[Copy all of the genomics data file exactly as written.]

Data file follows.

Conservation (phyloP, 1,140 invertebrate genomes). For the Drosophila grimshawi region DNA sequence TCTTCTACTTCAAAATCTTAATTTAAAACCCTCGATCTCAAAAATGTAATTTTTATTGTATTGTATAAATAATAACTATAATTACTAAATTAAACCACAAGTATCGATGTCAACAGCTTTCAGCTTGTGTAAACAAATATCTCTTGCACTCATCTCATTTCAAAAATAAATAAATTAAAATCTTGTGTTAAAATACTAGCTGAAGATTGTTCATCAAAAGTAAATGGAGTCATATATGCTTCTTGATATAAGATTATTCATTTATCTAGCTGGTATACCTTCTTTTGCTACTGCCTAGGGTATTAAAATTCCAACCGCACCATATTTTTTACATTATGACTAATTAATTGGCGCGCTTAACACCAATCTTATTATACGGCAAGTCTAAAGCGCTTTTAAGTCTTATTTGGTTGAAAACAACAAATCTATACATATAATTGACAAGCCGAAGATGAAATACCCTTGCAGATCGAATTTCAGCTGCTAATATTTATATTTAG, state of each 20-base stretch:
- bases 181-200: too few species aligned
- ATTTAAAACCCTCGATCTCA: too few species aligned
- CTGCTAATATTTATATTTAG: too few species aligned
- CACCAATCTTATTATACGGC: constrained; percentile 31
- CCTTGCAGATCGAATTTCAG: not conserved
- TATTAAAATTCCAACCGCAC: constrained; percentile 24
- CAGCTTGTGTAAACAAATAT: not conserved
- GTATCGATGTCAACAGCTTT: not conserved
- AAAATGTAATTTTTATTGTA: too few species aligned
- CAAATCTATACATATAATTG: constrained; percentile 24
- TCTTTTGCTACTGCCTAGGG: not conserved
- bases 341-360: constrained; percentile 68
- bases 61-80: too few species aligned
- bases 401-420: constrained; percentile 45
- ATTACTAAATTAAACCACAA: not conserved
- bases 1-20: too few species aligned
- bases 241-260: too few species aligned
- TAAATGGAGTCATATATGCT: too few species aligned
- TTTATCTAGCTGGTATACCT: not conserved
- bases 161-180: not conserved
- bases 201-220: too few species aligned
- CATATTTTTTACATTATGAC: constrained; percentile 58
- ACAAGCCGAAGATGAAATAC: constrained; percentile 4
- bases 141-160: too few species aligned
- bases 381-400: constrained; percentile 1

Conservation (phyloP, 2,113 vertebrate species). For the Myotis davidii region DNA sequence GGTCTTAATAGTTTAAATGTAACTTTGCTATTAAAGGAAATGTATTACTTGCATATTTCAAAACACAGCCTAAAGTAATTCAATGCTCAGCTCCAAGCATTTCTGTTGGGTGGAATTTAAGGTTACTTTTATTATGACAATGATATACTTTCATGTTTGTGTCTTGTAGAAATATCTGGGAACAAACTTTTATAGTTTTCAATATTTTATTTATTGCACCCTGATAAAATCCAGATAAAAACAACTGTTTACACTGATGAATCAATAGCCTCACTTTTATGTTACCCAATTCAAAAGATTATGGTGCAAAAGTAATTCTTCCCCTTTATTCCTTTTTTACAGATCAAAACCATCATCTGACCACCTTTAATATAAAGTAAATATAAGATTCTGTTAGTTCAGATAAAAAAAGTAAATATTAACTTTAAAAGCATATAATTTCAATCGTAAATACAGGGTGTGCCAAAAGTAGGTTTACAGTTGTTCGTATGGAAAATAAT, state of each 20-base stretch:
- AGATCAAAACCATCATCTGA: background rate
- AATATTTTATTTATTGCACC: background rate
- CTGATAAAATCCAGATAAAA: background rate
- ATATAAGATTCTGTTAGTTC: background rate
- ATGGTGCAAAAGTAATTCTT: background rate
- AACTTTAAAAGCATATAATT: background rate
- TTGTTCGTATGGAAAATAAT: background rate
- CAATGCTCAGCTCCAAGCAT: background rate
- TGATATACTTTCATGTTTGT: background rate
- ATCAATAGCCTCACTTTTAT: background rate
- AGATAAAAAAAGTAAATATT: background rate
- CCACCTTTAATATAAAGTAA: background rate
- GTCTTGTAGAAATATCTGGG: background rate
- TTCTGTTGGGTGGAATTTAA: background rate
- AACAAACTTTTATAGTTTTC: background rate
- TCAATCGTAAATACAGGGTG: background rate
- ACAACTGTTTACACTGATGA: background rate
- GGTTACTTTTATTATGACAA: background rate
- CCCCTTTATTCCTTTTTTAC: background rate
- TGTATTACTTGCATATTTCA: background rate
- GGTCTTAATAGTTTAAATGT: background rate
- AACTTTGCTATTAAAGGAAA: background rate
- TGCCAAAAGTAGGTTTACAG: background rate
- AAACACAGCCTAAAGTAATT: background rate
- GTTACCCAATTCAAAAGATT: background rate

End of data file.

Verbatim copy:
Conservation (phyloP, 1,140 invertebrate genomes). For the Drosophila grimshawi region DNA sequence TCTTCTACTTCAAAATCTTAATTTAAAACCCTCGATCTCAAAAATGTAATTTTTATTGTATTGTATAAATAATAACTATAATTACTAAATTAAACCACAAGTATCGATGTCAACAGCTTTCAGCTTGTGTAAACAAATATCTCTTGCACTCATCTCATTTCAAAAATAAATAAATTAAAATCTTGTGTTAAAATACTAGCTGAAGATTGTTCATCAAAAGTAAATGGAGTCATATATGCTTCTTGATATAAGATTATTCATTTATCTAGCTGGTATACCTTCTTTTGCTACTGCCTAGGGTATTAAAATTCCAACCGCACCATATTTTTTACATTATGACTAATTAATTGGCGCGCTTAACACCAATCTTATTATACGGCAAGTCTAAAGCGCTTTTAAGTCTTATTTGGTTGAAAACAACAAATCTATACATATAATTGACAAGCCGAAGATGAAATACCCTTGCAGATCGAATTTCAGCTGCTAATATTTATATTTAG, state of each 20-base stretch:
- bases 181-200: too few species aligned
- ATTTAAAACCCTCGATCTCA: too few species aligned
- CTGCTAATATTTATATTTAG: too few species aligned
- CACCAATCTTATTATACGGC: constrained; percentile 31
- CCTTGCAGATCGAATTTCAG: not conserved
- TATTAAAATTCCAACCGCAC: constrained; percentile 24
- CAGCTTGTGTAAACAAATAT: not conserved
- GTATCGATGTCAACAGCTTT: not conserved
- AAAATGTAATTTTTATTGTA: too few species aligned
- CAAATCTATACATATAATTG: constrained; percentile 24
- TCTTTTGCTACTGCCTAGGG: not conserved
- bases 341-360: constrained; percentile 68
- bases 61-80: too few species aligned
- bases 401-420: constrained; percentile 45
- ATTACTAAATTAAACCACAA: not conserved
- bases 1-20: too few species aligned
- bases 241-260: too few species aligned
- TAAATGGAGTCATATATGCT: too few species aligned
- TTTATCTAGCTGGTATACCT: not conserved
- bases 161-180: not conserved
- bases 201-220: too few species aligned
- CATATTTTTTACATTATGAC: constrained; percentile 58
- ACAAGCCGAAGATGAAATAC: constrained; percentile 4
- bases 141-160: too few species aligned
- bases 381-400: constrained; percentile 1

Conservation (phyloP, 2,113 vertebrate species). For the Myotis davidii region DNA sequence GGTCTTAATAGTTTAAATGTAACTTTGCTATTAAAGGAAATGTATTACTTGCATATTTCAAAACACAGCCTAAAGTAATTCAATGCTCAGCTCCAAGCATTTCTGTTGGGTGGAATTTAAGGTTACTTTTATTATGACAATGATATACTTTCATGTTTGTGTCTTGTAGAAATATCTGGGAACAAACTTTTATAGTTTTCAATATTTTATTTATTGCACCCTGATAAAATCCAGATAAAAACAACTGTTTACACTGATGAATCAATAGCCTCACTTTTATGTTACCCAATTCAAAAGATTATGGTGCAAAAGTAATTCTTCCCCTTTATTCCTTTTTTACAGATCAAAACCATCATCTGACCACCTTTAATATAAAGTAAATATAAGATTCTGTTAGTTCAGATAAAAAAAGTAAATATTAACTTTAAAAGCATATAATTTCAATCGTAAATACAGGGTGTGCCAAAAGTAGGTTTACAGTTGTTCGTATGGAAAATAAT, state of each 20-base stretch:
- AGATCAAAACCATCATCTGA: background rate
- AATATTTTATTTATTGCACC: background rate
- CTGATAAAATCCAGATAAAA: background rate
- ATATAAGATTCTGTTAGTTC: background rate
- ATGGTGCAAAAGTAATTCTT: background rate
- AACTTTAAAAGCATATAATT: background rate
- TTGTTCGTATGGAAAATAAT: background rate
- CAATGCTCAGCTCCAAGCAT: background rate
- TGATATACTTTCATGTTTGT: background rate
- ATCAATAGCCTCACTTTTAT: background rate
- AGATAAAAAAAGTAAATATT: background rate
- CCACCTTTAATATAAAGTAA: background rate
- GTCTTGTAGAAATATCTGGG: background rate
- TTCTGTTGGGTGGAATTTAA: background rate
- AACAAACTTTTATAGTTTTC: background rate
- TCAATCGTAAATACAGGGTG: background rate
- ACAACTGTTTACACTGATGA: background rate
- GGTTACTTTTATTATGACAA: background rate
- CCCCTTTATTCCTTTTTTAC: background rate
- TGTATTACTTGCATATTTCA: background rate
- GGTCTTAATAGTTTAAATGT: background rate
- AACTTTGCTATTAAAGGAAA: background rate
- TGCCAAAAGTAGGTTTACAG: background rate
- AAACACAGCCTAAAGTAATT: background rate
- GTTACCCAATTCAAAAGATT: background rate